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The Saguache Crescent
Saguache , Colorado
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March 25, 1939     The Saguache Crescent
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March 25, 1939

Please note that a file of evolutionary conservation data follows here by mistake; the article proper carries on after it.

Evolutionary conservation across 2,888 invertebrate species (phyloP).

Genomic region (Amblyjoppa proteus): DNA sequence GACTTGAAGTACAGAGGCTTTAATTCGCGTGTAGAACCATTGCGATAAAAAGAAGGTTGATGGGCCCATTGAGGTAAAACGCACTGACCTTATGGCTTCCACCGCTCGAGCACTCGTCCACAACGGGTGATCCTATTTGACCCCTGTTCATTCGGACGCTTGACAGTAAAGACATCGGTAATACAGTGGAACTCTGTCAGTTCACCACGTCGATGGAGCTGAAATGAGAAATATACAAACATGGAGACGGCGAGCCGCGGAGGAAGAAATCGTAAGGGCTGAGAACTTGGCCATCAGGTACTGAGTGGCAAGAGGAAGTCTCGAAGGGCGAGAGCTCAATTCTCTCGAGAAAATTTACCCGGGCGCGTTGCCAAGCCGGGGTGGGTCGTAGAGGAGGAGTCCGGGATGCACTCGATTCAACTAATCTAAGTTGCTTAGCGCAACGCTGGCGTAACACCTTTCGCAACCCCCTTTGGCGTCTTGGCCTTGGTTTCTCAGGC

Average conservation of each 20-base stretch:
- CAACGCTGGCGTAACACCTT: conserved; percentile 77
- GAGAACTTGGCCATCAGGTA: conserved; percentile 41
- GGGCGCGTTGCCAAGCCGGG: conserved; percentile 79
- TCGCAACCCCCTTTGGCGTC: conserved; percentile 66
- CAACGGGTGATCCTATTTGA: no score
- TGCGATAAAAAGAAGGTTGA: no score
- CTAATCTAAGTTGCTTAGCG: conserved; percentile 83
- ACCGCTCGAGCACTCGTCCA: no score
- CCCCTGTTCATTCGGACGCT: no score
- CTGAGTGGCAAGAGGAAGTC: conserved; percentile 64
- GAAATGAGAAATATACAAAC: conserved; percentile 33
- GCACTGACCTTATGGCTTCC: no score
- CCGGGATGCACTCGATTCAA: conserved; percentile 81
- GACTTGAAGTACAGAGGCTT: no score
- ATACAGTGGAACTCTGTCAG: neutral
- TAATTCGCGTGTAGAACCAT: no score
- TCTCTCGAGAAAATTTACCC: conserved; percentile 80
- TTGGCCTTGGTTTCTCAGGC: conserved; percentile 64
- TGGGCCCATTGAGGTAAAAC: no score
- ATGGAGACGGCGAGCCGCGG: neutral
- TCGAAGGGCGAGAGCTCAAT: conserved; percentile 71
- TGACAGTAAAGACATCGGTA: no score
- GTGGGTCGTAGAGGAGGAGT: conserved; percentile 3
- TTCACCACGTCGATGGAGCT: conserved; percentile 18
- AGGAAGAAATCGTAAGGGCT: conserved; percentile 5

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jTHE DENVER POST--FIRST IN EVERYTHING the people ever are foolish enough to do that, they'never will ease to regret it. t At the present time, all the proceeds from the state gasoline Lax are earmarked by the constitution for the highway department. Eighty-five per cent of the sales and liquor taxes are allocated by . the constitution to old-age pensions. If state income tax revenue is assigned to the schools, what source of revenue will be left to [induce state government and state institutions? Even with the property tax levy raised to the constitutional limit, Colorado's general fund revenues would not be enough to run the state government and operate the various essential state institutions. And with all other sources of revenue earmarked for zonstate purposes, Colorado would be in a mess of trouble. HE Denver school machine doesn't like the bill introduced in the state legislature to combine the school election with the biennial state election. The principal argument of the school lobby- |sts is that the proposed change would put the schools into politics. So far as that is concerned, the schools are up to their ears in politics now. Most powerful of all the political gangs in the state is the school bloc. It is neither Republican nor Democratic, but it is political just the same. i: There are two very strong reasons why the school election should be combined with the general state election. One is that the taxpayers would be relieved from the expense of a separate school election. The other is that a more representative vote would be obtained in school elections. Members of the school machine and their partisans are about the only voters who bother to go to the polls in a school election. But if that election were combined ,With the general election, then citizens would vote for school di- rectors at the same time they vote for state officials. ITLER, exulting over annexation of Memel to Nazi Germany, said he believe4 that "now, ha the main, we have arrived at an end to this unique process" of repairing the damage he clMms was done Germany in the World war settlement. His statement terpr&ed as meaning he ,has no further designs on European territory. But no reliance can be placed in any promise he makes. When he got the Sudeten area he said then he had no further territorial demands to make in Europe. But it wasn't long until he grabbed the rest of Czechoslovakia. A few days ago, Rumanian officials announced they had se- cured the "political and economic independence" of their country by entering into a trade treaty with Germany. Standing squarely in the path of Nazi expansion to the eastward, Rumania should realize Hitler can be trusted no farther than a pygmy could throw an elephant by the tail. A DENVER man, forced by adversity to apply for relief several years ago to save his family from starvation, went to the local elfare bureau this week and repaid the $128.12 which had been given him. "I've only done what any American who loves his country should do," he explained. But he did what very, very few people will do. There are a lot of people who "love" their coun- try merely for what they can get o____ut of it. T TOOK the lower house of congress only about one minute to J[ pass a hilt providing for the deportation of aliens who advo- cate any changes in the American form of government. There was o discussion of the measure which had been introduced by Con- gressman Dempsey (Den.) of New Mexico. There shouldn't be any question in the mind of any American about the desirability f this legislation. The kind of government w--'have here in the United States .should be exclusively the business of the American people. They alone should be permitted to advocate any changes in it. Aliens who come here and try to tell us what kind of government we should have should be kicked out unceremoniously. No foreign nation would tolerate any American interference with its govern- ment. A NEW YORK judge, sentencing James J. Hines, a Tammany leader, to a term of four to eight years in prison for a lot- tery racket conspiracy, told him, "If it were not for your age, I would not be so lenient with you." Hines is 62. If he were not a political "big shot," so much consideration wouldn't have been hown him on account of his "age." According to the court's statement, the evidence showed Hines had been paid at least $30,000 a year to protect the, vicious lottery racket. He used his political influence to help criminal racketeers  violate the law. He used his political power to save these law- ; breakers from the consequences of their criminal acts. He wasn t too old to abuse the public confidence and make a despicable mock- cry of government. He wouldn't merit any sympathy if he were  : a thousand years old. The damage a grafting politician does when he sells govern-  mental protection to a criminal racket can never be repaired. He : does not merely weakenhe destroyspublic confidence in the honesty and efficacy of government. He encourages the idea that DIShonesty is the only public policy that pays. He makes crooks out of officers who ctherwise would be honest. Political leaders who do such things as Hines was convicted of doing are the worst menace to the American system of representative government. ASSAGE of the reorganization bill is described as a "congres- sional victory" for President Roosevelt. That undoubtedly is gratifying to his vanity. But i it going to accomplish anything ffor the American people? Will the reorganization he makes re- duce the cost of government? Unless it does, that reorgahiza- ' lion will be a failure. Of course, it will be argued that greater efficiency will result from reorganization. If there is any improve-  ment in efficiency, that should be reflected in a reduction in the cost of government. ' In the light of the record of the way governmental spending has mushroomed under the new deal, one must be optimistic in- deed to expect that any reorganization President Roosevelt makes will cut down the coat of government. He is a marvel at TALK,  ING economy. But in practice he has made it plain he hasn't the HAT;S THAT / , .... . 1 r. I[ GOL(}N IRRIGATI0NS we':nm ,u.  OSH. . ,...w I t s., Stee, ,,d,. .................................... ,, ' .... ,,' ....... -m -u a eor,   H-  '   i ,A r N' Casv  Z --_'' : = "-_" :'__-: :  I I ... ,,,o . RIENDS of Earl Durand--the Tartan of the Tetons who [t4T "rHW  Herrt | I Oi,-APETI' t.OKIW [ | ffM bO? WHAT i t. | 1 TOO DURPI 50-144r' o, K. " " he in s "re US WHEbt Ut.E- t  HER t.OP I GOT ,== "=-'-- l has been shootlng hs way lnto front page adl es--ayhe ' "=-.. doesn't belong in the twentieth century. And he probably ]C" 2.  t "--:::;tt I  .....  '\\;:] I "AINI   h'U. ! /" OtO.  -- Mon t remain long. Besieged by a posse of 150 men in the north- [  l i [!' I I :3JL( " ..... :l -N MEN'S EISTER HiTS rn Wyoming mountains, he managed to wriggle out of that r %.. z%x " I k  t,,,,-, 'I  \\; .='?.. "ll/ _-. " matter of time until he pays wi{h his life for the lives he has t  II !:/7 /  , "  . , An outlaw of the Durand type doesnt belong in any civilized l:': I "ll L L. ,, ,ra. on00y offense been to k, ll an elk out of season that ' .... ouldn't ave been so bad. In a country which so recently was --9 "---[ 1]  .2r:/''z  rontier, there is still an inclination to regard game laws lightly, i --. . . ][. ". '.l i "'- - - =   --- ..... ! ut Durand also is calf. Even during frontier accused of stealing a  , ...... was onecnmethat [OURAND CASE RECALLS THRILLING i I .......................................................................................... di]i 0 wasn't condoned. And the 00ays, cattle stealin00 i .................... . 2,000 COAST DOCTORS killedafl::kfe in trying t escape a six dB S "'" fact he already has n OH  e urprlse PPOSE HEALTH LAW honths jail sentence shows respect for human life which Champions of 1939 ".F , MAHHIINT_00 hi: WYflMINC HI.00TI1RY il Ii _,___,.. .,,,,... no civilized community can , ,! (By George W. Stimpson.) " :Los Angeles, March 24.--(A. P.)-- q,alltv, ml I C ENATE Democrats who have been fighting diversion of the 1,1.||||.||. Vl || | V|,||I| |||VNV|i| .:'.'.. ; ............... '" Two thousand Los Angeles county .mE ................................................................................. ' ......................... physicians were on record Friday L state income tax to the general fund are sponsoring a con- TN SOUTR CROLINA and Geor- of woad strongly opposed the use of against proposed laws establishing ' | gin, visitor are shown old man- the dye from India. compulsory health insurance. 530-16th titutional amendment, to be submitted to the voters at the 1940 / Sheriff Lost Life Tracking Down Harvey Logan Gang - Idons built by men who made for- * * * "Compulsory medicine as provided blection, earmarking all income tax revenue for the schools. If tunes producing the blue dyestuff English laws against the use of In:. in this legislation would result in Of Train Robbers in 1899; 200 Possemen Caught Bill Carlisle in Carbon County in 1916. Cheyenne, Wyo., March 24.--(&. P.)--The intensive manhunt in the Bear Tooth mountains northwest of Cody for Earl Durand, mountain man slayer, who was killed while robbing a Powell, Wyo., bank Friday afternoon, recalled several of the state's manhunts since 1899. None of the hunts, however, took the toll of life which the present search has claimed. Durand killed two officers at Carlisle, who was pardoned several Powell last Thursday night when years ago and who is now a re- ....... . .... etSpected Wyoming ousinessman, was tney sought to capture nlm azt,er n ...... '1 ! oeing sougnt xor train robbery. had escaped from the Cody Jal[ The greatest manhunt, as far as where he was serving a six months[posse numbers are concerned, oc- sentence for game poaching. Late]curred in 1892, In Johnson county, Wednesday he fatally wounded two/during the famed cattlemen's inva- possemen when he was cornered on/sion, when between fifty and sixty a mountain ridge, cattle rustlers who sought to drive Sheriff Joe I-Iazen of Converse county was shot down in a search for the Harvey Logan (Kid Curry) :ang of train robbers in the famous hole-in-the-wall country, 100 miles north of Douglas, in 1899. The Logan gang was being sought for a train robbery at Wilcox, Vyo., in June of that year. Historians disagree as to whether Logan, the gang leader, was killed in Wyoming or died in an at- tempted escape from the Tennessee penitentiary several years later. SHERIFF SLAIN BY HORSE THIEVES. the settlers out were hunted down by a posse of 1,000 men led by Sher- iff Red Angus of Buffalo. The posse itself failed to accomplish its objec- tive, however. Federal troops were called to the scene and the rustlers surrendered. MASKED PHANTOM CAUGHT EIGHT YEARS AGO. An unsuccessful hunt was made in August, 1900, for the Butch Cassidy gang which fled into Colorado after a train robbery at Tip|on, Wyo. A masked phantom, who baffled his searchers by putting his shoes on called }tdigo. Today not a single ounce of vege- i table Indigo is produced in America. Indigo plants were first cultivated In South Carolina In 1741 and de- veloped into a staple crop in the i south by Elizabeth Lucas from seeds[ sent to her by her father, Col. George I Lucas, lieutenant governor of An-[ tigua in the West Indies. Elizabeth Lucas married Charles Plnckney and was the mother of Charles Cotesworth Pinckney, to whom ls popularly ascribed the fa- mous saying: "Millions for defense but not one cent for tribute." $ $ $ Indigo dyestuff was produced by fermenting or otherwise treating the juice from the leaves of the hldlgo plant. At the outbreak of the Revolution the south was producing a million pounds of indigo a year. $ $ $ When Benjamin Franklin went to France as American minister he took with him a cargo of South Carolina Indigo to pay the expenses of the mission. $ $ $ The word "indigo" Is from Latin "indlcum," meaning Indian anA re- ferring to the fact that the dye was first made In India. $ $ $ In India the process of producing indigo was a carefully guarded se- dlgo proved ineffective and In time it almost superseded woad. * $ tt Before the Revolution the colonies complained that British trade laws worked to the disadvantage of the indigo industry of the south. After the ]Revolution and the in- vention of the cotton gin the cotton industry gradually crowded out In- digo. $ $ $ In 1897 a synthetio indigo made from coal tar was put on the market and the synthetic product has large- ly replaced vegetable indigo, which had until then been unique among dyes for its strong, blue and perma- nent color. $ $ $ The growing of indigo in the south was abandoned completely more than half a century ago. One of the colors of the spectrum and rainbow was named indigo. The indigo bird, or indigo bunting, a small sky-blue American songbird of the finch tribe, was so called from the rich indigo blue color of the male's plumage in summer. (Protected. 1039. George Matthew Adam Service.) As a safety measure in case of air raid attacks, a special road tunnel is planned under the me- morial bridge connecting the east perfunctory, unscientific, slap-dash services rendered by haried and un- _|||{ k der paid doctors in crowded offices," I said Dr. Samuel Ayers Jr. "Increased ] taxes and the political spoils system I would complete the unhappy pic-[ ture." -- -- Brazil shipped 2,075,884 bags of co- P0st con to other countries last year. Want Ads Bring Results i BURNSTHEM UP Difference between Jesse James & some of my competitors is he had a horse I'm selling 4-yr U. S, Bond Piping Rock qts $1,98 I'm selling G & W qt 21,25 Royal Brbn qt $1,85 Loule presents Whisky, Wine, Beer at the lowest you've ever seen I'm selling Old Amer I O0, Brbn pt 99c qt $1,89 rm selling I O0-pr 3-yr Beams Ky Brbn qt, $ I,'/9 I am fair to the public but not to the Assn I can't see high prices I'm selling 8.yr Canadian Brbn full quart $2,49 I'm selling Sunnybrook Bbn pt, $1.24 qt, $2.39 The wise guys 348 sell  pts & pts Loule sells qts for the family I'm selling I I year old French Sauterne 5th 980 rm selling IO-yr Port full qt 69c gallon $1,98 Loose screwballs try to stop me selling Martini Cocktails 5th 48c Sheriff Frank Roach of Laramie county was slain in 1916 southwest of Cheyenne when he encountered two horse thieves. The resultant man hunt attracted possemen from north- ern Colorado and southern Wyoming. The men were caught Just over the Colorado line. While 100 men have been in the f|et Seeking DUrand, approximately 200 were in the posse which captured Bill Carlisle in 1916 in Carbon county. DEATH BY,POISON LISTED AS SUICIBE Body o Jesse Brownell Is Found in Hotel After Note Is Sent Vife. Tired Apparently despondent over |ll health, Jesse Brownell, 45, of 4320 At The World's Smallest Eaton street, Edgewater, committed  Practical Radio suicide, police said, by taking poison -- " The Erect,on _1 Q_ in a room at a hotel at 1126 Seven-  "Emeronette" Wilr..VSe tecnth street Thursday. llL :!' Several monthsago, Brownellhad  RADIO U attempted to take his life by breath- |tlmt ing carbon monoxide fumes from his IIOllllll i)ii ] AC or DO .peratlon. Illuminated automobile, parked in the garage at -- -m - !:] tlide rule dlal, Bakelite cabinet! his home, the authorities reported. Ialm i:i;g P,rnmnie *pmke. Built-In aerial.  "'Ideal" radio for ths bedroom, His wife, Mrs. Clytie Brownell, IlililMi  eff| or den. saved him at that time. Thursday, ii:ii@: I{ she became alarmed when she re- to ..,e. w, ' SO Wit ceived a letter from him svintr he n your feet..Oramer's will give you ] !: Mail Orders Filled. Wri foe oat , _  ,, .'  . I lnatant renef. Come lu today. [ i" elltife| atalog--$ent Freez would be ' in tne morgue tne next I - -- I :'1 mg m ee time she saw htm. She called police [ i .... iil !:,i and told them she thought her hus- Ill gl 11 _" I I I 1 4 "-1  Ill  ..... band might be at the hotel. ]i _ i[ of the hotel, and asked if Brownell [  . ' ,, @  l was there. Shay and Wesley Dough-I - - - /  ' |||'lh S, | i3ramer' h&v onl ene .hop in Colo.l| backward when he tried to elude cret and for hundreds of years Euro- and west banks of Bangkok, Siam. Rv nt at them called out a large number of pns lmpod the dyestuff from the Pm selling Shenandoah _.e rs $1.25 ._s $2.39 orient at great cost without knowing possemen in the Laramie peak coUn- ,., o, ,no ,o ..... Iim selling I O0-pr Bar Spec Strt Brbn qt $1,49 try north ofLaramie eightyears ago. that it was produced from a plant |-BuMer [l][ elm. nUIll __ m--_-n,, ] '-m-s e nO-Fa sr S---C --r C c k ] s-h He was captured, that grew wild In their own back- It is estimated the Durand cam- yards and fields. Va|[oy iPVliJiJD I ..... --__. $J---------------8e paign will cost the state "at least * I_,. ,o,,, ton l l I m selling Waiters Bock or Pilsener Beer $1, $  U * gg  , ." , $20,000" in peace officer indemnities o|1 Koated FreeDnetltm  " and special legislative relief appro' The ancient Britons had stained I .v,.. _nA/ fin .U I It I m selling Wm Jamls0n Irish American qt 23,2 their bodies with a blue dye known I ATLAS COAL 0, H, 4495 |! riations, aside from actual expen as woad, dt r0m a pnt similar i  of the Chame; D. M. Baker of Park tO In41go..rid 'the ,1t..d --"',,7'/_.,,,, ,,.. ,T ,,. --''" i|-2--rSS Undcrsheriff county, whom Durand shot down seventeenth centuries the producers A'" .... --'- ..... last hursday, came under the in- , ..... ' | rm selling 4 Seasons 100.pr Len Gm qt. 21,49 demnityfund. The minimum bene- Jr% __,.  ( 2 PabstBlue002 fit from the fund to a salaried of- ricer is $3,5{)0, and increases, depend- ing on the number of dependents tn Lru*S" . the officer's family. Dry Climate Cosmetic# I - c s, ' -= ...... The three other men slaln--Town o A a I FBR T TA, A Cass Marshal CharlesLewisofPowenand ' A,,,. I '.'"" I "'. Beer or Ale[ 741' of Cans Cody and Arthur Argent of :Meeteetse 313 14- St.- Denver - --probably were not covered by the . .,,o,,, ...=., oune 6reenwald, Home Pubhc Market peace officers' fund, and it is an- ticipated special relief bills will be , , , ,, introduced at the next session of the state legislature for the benefit of their suvvivors. These bills are ex- pected to call for at least $5,000 each. w arty, night clerk, went to the man's room and found his body, clothed ,,, , ,,  , , ,, , ,,, only in underwear, lying on the bed in the room. Police were called. Detectives A. A. Roush and Fred Zarnow found a water glass partly filled with a poison solution on the floor and a poison capsule on the dresser. Deputy Coroner John Kill- ham pronouncedthe death a suicide. Browell's letter to his wife read: "Clytie: My insurance will be col- CARLOANSondREFINANINGt lectible this a. m. By the time you I IBI I i get this note, I will be in the morgue. If possible have me burned up and my dust spilled in the river. (Signed) J. E. W. B." Mrs. Brownell told police her hus- band left home Monday, She said he had been in i11 health everal years. "WHAT! ONLY 00919 FOR A SEDAN?" PWl adr.vdl a d ra" tMdd)l Yes_That's the Delivered Price on this Big 6-Passenger Victoria Sedan ... Standard Equip- ment and Federal Taxes Included! OK AT THE extra value tomatic "Weather Eye ''s Nash offersl New 99 h.p. Conditioned Air, convertible engine with terrific power, bed.., the lowest priced car Longerwheelbase(117inches), with Fourth Speed Forward*. greater weight (285 Ibs.), for Yet it's priced way down fowl blg-car comfort and safety. See the Auto -1 at Ottt" 950 Broadway TA. 237| Hadsail Motors Mason Motor o, Burns Motor o, 3R0 E. Colfax 2725 W. 29th Ave. 8675 E. Colfux NITE